Exclusive: Rory McIlroy helped broker new PGA Tour and DP World Tour partnership

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Exclusive: Rory McIlroy helped broker new PGA Tour and DP World Tour partnership - Getty Images
Exclusive: Rory McIlroy helped broker new PGA Tour and DP World Tour partnership - Getty Images

Rory McIlroy played a vital role in securing an historic PGA Tour deal for his home circuit that includes a £125million cash injection and a direct American pathway for DP World Tour players, as the traditional powers launched their fightback against the Saudi rebel circuit.

McIlroy is on the players’ advisory committee of the PGA Tour and Telegraph Sport has learned that the  Northern Irishman’s input was crucial in helping the DP World Tour - formerly the European Tour - ensure a package that Wentworth HQ is confident will thwart the existential threat of the LIV Golf Series.

As the 48-man field was assembling for the second $25million LIV event in Portland, Oregon, Keith Pelley, the DP World Tour chief executive, fronted an emergency players meeting on Tuesday at the Irish Open in which he laid out the benefits of the historic announcement.

Inevitably, the two main carrots to satisfy an audience comprising a majority of loyalists but also those who believed Pelley should have gone with the Saudi millions, were money and playing opportunities.

The PGA Tour cards up for grabs is hugely important and it is understood that this is what McIlroy pushed for most passionately with commissioner Jay Monahan. There has never before been a route from the European circuit into what Pelley called “the most powerful entity in the world of golf” and there will doubtless be accusations of Europe becoming “a feeder league”.

Yet Pelley summarily dismissed this, calling it “a wonderful opportunity for our players”, and pointed out that as it is for the top 10 players in the standings who do not already have PGA Tour membership, it is certainly not an avenue reserved simply for the heavyweights.

PGA Tour and DP World Tour strengthen ties with £100m partnership - AP
PGA Tour and DP World Tour strengthen ties with £100m partnership - AP

Last year, Scotland’s Calum Hill, ranked 176th in the world, would have gained his US card, despite finishing 32nd in the Order of Merit.

With LIV dishing out 100s of millions in signing-on fees for names like Phil Mickelson, Dustin Johnson, Bryson DeChambeau and Brooks Koepka and eight-figure sums for European heavyweights such as Sergio Garcia, Lee Westwood and Ian Poulter, the Tour’s finances will have to, at the very least, not appear overly paltry.

And courtesy of Monahan upping the PGA Tour stake in his partner’s media arm - European Tour Productions - from 15 to 40 percent, Pelley now has funds he could not have dreamt off during the pandemic.  The coffers are boosted by an estimated $150million.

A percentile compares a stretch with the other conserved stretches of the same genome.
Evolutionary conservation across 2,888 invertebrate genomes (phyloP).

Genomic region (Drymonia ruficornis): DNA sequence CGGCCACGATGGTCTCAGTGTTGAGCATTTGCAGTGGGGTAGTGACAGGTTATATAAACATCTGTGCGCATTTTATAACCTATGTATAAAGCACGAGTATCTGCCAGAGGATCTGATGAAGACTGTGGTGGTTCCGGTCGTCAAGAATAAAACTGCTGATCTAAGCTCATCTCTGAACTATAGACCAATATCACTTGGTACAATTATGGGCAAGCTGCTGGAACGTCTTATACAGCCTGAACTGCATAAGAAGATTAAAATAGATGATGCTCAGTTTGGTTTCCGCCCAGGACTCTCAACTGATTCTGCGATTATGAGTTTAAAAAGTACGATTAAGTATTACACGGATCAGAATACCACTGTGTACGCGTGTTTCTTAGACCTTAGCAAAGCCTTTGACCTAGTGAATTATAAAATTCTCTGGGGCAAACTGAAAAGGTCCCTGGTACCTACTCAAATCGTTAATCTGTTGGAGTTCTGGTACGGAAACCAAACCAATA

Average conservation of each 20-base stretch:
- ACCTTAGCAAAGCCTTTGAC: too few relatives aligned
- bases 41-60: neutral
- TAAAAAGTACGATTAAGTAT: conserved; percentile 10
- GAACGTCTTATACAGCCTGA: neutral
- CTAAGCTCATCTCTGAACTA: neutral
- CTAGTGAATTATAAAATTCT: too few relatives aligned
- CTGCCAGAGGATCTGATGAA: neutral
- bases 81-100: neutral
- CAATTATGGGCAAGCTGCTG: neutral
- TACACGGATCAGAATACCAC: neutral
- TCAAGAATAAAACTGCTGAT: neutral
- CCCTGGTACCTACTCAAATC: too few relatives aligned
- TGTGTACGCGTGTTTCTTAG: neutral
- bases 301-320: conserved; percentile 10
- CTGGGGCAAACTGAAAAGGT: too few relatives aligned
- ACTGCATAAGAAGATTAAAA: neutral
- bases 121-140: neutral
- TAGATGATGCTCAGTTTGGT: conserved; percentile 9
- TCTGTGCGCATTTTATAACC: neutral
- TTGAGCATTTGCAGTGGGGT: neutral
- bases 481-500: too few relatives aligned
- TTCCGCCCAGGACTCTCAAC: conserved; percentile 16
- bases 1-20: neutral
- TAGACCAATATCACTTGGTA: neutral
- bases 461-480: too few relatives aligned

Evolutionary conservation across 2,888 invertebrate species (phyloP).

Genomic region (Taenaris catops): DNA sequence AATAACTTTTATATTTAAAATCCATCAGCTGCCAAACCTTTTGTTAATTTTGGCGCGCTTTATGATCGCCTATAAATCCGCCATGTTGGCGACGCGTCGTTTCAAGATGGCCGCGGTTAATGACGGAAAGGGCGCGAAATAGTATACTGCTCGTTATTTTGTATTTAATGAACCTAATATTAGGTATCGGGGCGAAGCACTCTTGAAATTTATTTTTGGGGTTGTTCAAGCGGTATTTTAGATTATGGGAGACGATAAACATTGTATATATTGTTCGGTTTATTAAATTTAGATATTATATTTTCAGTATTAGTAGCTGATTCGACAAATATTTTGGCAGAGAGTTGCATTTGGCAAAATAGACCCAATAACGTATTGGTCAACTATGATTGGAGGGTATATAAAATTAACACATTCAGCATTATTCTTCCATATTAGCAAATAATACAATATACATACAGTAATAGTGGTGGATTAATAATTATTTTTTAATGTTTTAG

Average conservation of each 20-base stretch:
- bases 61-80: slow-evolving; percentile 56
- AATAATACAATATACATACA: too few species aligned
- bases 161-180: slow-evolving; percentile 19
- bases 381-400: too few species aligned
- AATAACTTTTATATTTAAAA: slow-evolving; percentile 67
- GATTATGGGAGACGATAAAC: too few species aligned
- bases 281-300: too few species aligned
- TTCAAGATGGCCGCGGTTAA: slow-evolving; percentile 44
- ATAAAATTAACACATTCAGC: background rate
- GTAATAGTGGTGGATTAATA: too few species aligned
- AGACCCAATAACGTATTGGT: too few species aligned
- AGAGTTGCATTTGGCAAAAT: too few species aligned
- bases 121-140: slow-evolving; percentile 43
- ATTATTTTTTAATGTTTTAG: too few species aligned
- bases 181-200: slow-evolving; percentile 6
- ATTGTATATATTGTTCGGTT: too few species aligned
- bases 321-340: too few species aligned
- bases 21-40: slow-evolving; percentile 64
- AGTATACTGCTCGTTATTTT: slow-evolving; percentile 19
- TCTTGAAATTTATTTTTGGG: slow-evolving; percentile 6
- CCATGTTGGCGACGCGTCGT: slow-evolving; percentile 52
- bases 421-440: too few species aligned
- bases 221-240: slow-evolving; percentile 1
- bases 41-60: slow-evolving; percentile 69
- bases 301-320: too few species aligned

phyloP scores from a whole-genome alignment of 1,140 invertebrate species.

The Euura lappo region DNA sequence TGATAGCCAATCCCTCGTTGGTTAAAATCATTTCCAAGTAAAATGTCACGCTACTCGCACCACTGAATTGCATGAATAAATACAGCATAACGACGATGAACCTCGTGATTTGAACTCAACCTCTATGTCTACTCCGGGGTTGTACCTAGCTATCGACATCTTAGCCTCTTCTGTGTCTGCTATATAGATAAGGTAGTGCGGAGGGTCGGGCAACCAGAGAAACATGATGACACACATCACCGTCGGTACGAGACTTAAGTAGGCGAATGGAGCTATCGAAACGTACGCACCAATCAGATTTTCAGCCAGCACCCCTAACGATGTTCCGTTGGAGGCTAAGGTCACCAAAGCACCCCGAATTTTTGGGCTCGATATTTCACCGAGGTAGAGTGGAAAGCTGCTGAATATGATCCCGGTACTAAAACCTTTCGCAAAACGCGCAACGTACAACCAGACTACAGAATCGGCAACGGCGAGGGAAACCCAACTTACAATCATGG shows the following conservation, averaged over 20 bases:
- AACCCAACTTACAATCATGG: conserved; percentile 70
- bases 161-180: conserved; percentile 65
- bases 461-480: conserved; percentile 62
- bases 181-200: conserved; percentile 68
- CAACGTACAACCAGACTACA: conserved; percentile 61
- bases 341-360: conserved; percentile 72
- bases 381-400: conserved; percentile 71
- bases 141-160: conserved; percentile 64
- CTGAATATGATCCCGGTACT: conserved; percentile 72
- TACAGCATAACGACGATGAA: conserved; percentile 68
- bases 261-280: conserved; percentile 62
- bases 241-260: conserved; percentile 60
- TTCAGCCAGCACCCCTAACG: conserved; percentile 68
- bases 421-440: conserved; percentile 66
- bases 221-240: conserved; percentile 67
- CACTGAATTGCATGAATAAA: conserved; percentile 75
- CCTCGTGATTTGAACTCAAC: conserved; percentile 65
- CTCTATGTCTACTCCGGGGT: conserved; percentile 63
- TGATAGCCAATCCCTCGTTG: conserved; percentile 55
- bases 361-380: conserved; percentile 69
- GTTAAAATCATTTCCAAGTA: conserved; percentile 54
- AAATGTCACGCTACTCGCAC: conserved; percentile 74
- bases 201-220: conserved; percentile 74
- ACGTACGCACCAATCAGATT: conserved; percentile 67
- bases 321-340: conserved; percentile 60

Pelley would not divulge the exact purse figures to the media, but to the players he guaranteed of a rise of combined prize funds - not including the majors and World Golf Championship events - to almost £120million in 2014 and nigh on £140million in 2027 .

That is an increase from just over £100million this year. To an ever-more appreciative room in the Mount Juliet clubhouse in Co. Kilkenny, there was also a vow to “once and for all going to deal with your hotel costs”, as well as assisting with travel, both of which were bugbears to the pros.

Pelley and Monahan were keen to stress the independence of the Tours and nowhere is this better seen in their disciplinary systems.

Monahan issued indefinite bans to his rebels as soon as they had teed off in the opening LIV event in Hertfordshire three weeks ago, while Pelley took a fortnight to announce bans from next week’s Scottish Open - the first jointly-sanctioned tournament between the Tours - as well as £100,000 fines.

Appeal letters have already hit the Wentworth HQ mat from aggrieved players threatening lawyers’ involvement, which shows the legal tightrope Pelley must walk.

Monahan, however, did give a glimpse of a future in which the long-mooted global Tour could be a rational graduation of this relationship. “We are only just getting started,” he said.

Meanwhile, in a bad-tempered press conference in Portland, Koepka claimed he only decided to join LIV after the US Open finished on Sunday 10 days ago, despite Telegraph Sport exclusively reporting his defection on the Tuesday afterwards and it being known that the deal, worth more than £100m, had been in the pipeline for months.

Not only that, but at the US Open he was at a sponsors gathering with a high-profile group of pros also including Jordan Spieth, Justin Thomas and Scottie Scheffler and  Koepka discussed forming a vocal collective against LIV.

"My opinion changed," Kopeka said as explanation on Tuesday. "I'm allowed to have my opinion change.”